Despite India’s successful integration in global networks of ITES, the services sector has been critiqued for its failure to foster inclusive development. The most frequently voiced concern is the perpetuation of existing inequalities and increased socio-economic polarization. Drawing on highly educated, often urban, employees, well-paid employment and careers are available primarily to workers from existing middle classes, who have benefitted from high-quality (and often, international) education (D’Costa 2011). ITES thus does not offer the same developmental opportunities as the large-scale integration of rural agricultural workers into low-wage labour in factories through the off-shoring of manufacturing activities. Employment is moreover spatially concentrated in the most advanced urban centres, as firms depend on an infrastructure of strong universities, airports, telecommunications connectivity and other amenities, thereby potentially increasing rural–urban inequalities.

Automation and the increasing use of artificial intelligence for less-complex processes at the lower end of the ITES spectrum has not only affected firms in India, but its development has also been driven by lead firms involved in developing and training software to take on routinized tasks (Roberts 2019). Thus, while some Indian firms have lost employment through automation, others have been able to offer competitive cost–capability ratios at the high-value end while seeking to eliminate skill or even human cognition from production at the low end. This strategy to erode potential opportunities at the lower rungs makes it very difficult for new entrants to replicate India’s early experiences.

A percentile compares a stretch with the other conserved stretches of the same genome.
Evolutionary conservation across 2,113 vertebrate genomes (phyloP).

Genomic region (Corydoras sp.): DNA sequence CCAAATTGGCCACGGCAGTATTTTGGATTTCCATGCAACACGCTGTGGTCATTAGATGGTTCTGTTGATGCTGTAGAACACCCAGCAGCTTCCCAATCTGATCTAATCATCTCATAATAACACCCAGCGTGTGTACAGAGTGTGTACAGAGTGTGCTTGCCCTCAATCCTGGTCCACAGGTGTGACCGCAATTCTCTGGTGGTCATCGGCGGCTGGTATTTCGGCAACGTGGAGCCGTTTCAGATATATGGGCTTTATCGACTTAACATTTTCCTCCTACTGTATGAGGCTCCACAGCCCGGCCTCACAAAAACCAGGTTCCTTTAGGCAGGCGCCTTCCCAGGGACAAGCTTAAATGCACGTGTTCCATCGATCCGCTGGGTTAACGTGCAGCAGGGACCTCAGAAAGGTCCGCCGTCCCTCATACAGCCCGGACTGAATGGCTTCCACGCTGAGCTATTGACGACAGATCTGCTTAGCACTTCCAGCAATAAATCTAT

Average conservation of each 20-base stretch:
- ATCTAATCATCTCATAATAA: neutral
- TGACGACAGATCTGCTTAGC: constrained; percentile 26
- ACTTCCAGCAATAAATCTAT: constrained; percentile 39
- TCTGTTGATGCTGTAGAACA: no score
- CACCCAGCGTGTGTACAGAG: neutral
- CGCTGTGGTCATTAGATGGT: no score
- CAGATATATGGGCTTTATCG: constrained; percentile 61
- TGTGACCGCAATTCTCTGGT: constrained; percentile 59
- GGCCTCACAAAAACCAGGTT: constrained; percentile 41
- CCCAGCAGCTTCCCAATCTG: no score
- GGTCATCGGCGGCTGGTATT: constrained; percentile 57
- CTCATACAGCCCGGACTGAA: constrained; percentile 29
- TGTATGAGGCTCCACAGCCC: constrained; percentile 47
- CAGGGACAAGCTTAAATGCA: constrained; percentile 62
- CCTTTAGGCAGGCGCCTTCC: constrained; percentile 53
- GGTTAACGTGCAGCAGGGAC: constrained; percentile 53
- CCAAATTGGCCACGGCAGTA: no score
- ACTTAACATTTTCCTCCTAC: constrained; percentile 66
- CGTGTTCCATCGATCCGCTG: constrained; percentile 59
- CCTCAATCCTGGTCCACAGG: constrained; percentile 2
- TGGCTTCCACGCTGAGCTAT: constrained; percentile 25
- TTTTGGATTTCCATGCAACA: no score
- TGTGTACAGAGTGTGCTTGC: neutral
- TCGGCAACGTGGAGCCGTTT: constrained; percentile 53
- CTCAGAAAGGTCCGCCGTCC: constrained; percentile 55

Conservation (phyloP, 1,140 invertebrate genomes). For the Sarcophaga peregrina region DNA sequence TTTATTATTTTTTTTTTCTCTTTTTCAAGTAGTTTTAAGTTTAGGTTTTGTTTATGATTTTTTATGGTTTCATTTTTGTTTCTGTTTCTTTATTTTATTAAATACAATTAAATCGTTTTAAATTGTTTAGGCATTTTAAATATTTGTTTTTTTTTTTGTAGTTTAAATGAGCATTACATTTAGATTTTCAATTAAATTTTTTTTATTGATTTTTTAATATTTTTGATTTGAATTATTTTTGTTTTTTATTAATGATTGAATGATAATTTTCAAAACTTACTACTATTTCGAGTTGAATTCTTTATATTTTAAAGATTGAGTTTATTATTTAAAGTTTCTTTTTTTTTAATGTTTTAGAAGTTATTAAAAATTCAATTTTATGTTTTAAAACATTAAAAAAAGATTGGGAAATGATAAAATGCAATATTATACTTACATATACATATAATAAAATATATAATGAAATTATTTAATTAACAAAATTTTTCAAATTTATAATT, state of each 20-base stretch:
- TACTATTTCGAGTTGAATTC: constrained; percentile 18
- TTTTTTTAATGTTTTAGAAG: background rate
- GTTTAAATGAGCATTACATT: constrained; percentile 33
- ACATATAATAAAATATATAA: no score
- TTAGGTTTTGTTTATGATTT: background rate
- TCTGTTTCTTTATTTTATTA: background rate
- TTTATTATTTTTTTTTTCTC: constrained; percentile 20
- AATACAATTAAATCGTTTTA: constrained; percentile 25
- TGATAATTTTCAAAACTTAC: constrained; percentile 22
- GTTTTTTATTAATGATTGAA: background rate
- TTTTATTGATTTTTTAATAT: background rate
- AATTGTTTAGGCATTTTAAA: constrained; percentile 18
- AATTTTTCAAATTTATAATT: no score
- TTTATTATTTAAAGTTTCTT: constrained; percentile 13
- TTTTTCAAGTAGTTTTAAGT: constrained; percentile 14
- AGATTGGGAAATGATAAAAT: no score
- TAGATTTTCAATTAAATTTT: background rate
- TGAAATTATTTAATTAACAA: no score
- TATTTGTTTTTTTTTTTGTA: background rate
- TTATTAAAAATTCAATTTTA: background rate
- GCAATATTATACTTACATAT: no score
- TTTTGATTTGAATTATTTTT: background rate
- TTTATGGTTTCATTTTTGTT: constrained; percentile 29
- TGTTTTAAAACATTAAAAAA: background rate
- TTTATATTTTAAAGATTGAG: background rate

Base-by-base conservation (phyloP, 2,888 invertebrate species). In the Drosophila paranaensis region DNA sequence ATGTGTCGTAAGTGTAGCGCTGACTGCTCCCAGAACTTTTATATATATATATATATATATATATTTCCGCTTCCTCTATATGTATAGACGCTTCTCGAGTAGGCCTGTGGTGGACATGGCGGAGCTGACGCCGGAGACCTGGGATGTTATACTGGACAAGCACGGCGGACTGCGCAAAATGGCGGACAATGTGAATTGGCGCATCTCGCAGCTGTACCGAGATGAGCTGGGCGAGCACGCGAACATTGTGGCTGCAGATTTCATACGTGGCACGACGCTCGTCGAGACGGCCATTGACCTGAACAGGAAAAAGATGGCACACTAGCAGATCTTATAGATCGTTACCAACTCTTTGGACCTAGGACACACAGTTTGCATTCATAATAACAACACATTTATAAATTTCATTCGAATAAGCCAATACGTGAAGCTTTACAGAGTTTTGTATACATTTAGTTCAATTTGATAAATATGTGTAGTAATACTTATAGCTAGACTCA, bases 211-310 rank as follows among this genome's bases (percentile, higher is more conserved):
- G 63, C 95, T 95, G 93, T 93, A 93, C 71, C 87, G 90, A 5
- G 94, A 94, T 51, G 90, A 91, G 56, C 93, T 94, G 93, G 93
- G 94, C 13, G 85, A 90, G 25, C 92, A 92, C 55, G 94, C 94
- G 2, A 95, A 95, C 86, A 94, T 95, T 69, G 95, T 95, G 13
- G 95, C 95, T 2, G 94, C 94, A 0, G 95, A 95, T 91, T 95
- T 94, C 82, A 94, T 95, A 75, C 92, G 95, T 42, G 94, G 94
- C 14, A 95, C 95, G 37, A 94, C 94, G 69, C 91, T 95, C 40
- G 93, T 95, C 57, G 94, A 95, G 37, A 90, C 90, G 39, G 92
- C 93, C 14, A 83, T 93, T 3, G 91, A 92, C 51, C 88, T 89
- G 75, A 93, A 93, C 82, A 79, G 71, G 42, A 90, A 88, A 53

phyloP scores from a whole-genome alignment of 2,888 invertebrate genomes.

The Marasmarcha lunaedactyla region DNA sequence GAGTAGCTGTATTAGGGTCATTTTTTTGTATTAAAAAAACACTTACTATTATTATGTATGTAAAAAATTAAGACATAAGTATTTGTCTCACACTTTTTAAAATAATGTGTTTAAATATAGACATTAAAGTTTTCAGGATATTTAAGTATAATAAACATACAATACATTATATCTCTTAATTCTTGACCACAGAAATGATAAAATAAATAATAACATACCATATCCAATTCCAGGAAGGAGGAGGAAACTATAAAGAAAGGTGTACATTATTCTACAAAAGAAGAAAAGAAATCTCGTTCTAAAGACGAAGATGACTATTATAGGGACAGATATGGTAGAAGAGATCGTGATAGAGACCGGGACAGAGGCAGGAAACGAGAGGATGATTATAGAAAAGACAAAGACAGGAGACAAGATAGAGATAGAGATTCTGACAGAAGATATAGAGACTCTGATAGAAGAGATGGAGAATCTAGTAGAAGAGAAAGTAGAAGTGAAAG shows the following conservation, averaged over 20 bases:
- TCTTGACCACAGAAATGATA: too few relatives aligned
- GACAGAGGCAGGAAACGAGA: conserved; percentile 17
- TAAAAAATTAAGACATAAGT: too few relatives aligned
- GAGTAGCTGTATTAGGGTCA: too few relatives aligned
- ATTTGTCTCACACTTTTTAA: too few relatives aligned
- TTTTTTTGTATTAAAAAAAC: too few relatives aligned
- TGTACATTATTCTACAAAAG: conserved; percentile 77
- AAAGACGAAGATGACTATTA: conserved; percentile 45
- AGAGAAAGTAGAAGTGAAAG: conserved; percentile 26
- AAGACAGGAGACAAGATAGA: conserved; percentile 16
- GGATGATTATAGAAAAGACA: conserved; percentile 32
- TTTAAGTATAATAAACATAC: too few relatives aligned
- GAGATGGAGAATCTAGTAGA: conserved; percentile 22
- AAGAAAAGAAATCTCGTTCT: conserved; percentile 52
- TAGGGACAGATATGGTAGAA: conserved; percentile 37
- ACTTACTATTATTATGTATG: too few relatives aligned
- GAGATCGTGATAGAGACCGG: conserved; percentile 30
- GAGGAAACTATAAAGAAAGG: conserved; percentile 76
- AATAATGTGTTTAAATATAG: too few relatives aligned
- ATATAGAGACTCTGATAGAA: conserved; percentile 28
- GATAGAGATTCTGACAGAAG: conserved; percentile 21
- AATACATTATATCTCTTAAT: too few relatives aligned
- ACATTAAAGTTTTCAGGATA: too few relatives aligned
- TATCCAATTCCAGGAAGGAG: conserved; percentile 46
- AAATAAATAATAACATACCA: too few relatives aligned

Early 2000s Onwards: The Philippines

The Philippines’ engagement with service exports started much later, was less strategic and has primarily been based on the country’s surplus of unemployed graduates with English-language skills which were rather ‘accidentally’ coupled with the demands for cheaper English-language customer service by MNCs. Foreign investors, some of which had experience with off-shoring to India, capitalized on English-language skills with ‘neutral’ accents, relocated call centre work and, increasingly, administrative back-office tasks in finance and other sectors to the Philippines. In one and a half decades, the ITES sector grew to employ 1.2 million workers and generate US $24.7 billion revenue in 2018, making it the second-largest foreign revenue earner after remittances (IBPAP 2019). Unlike India, the sector is largely driven by foreign investments, with the vast majority of subsidiaries exporting voice-based services to North America.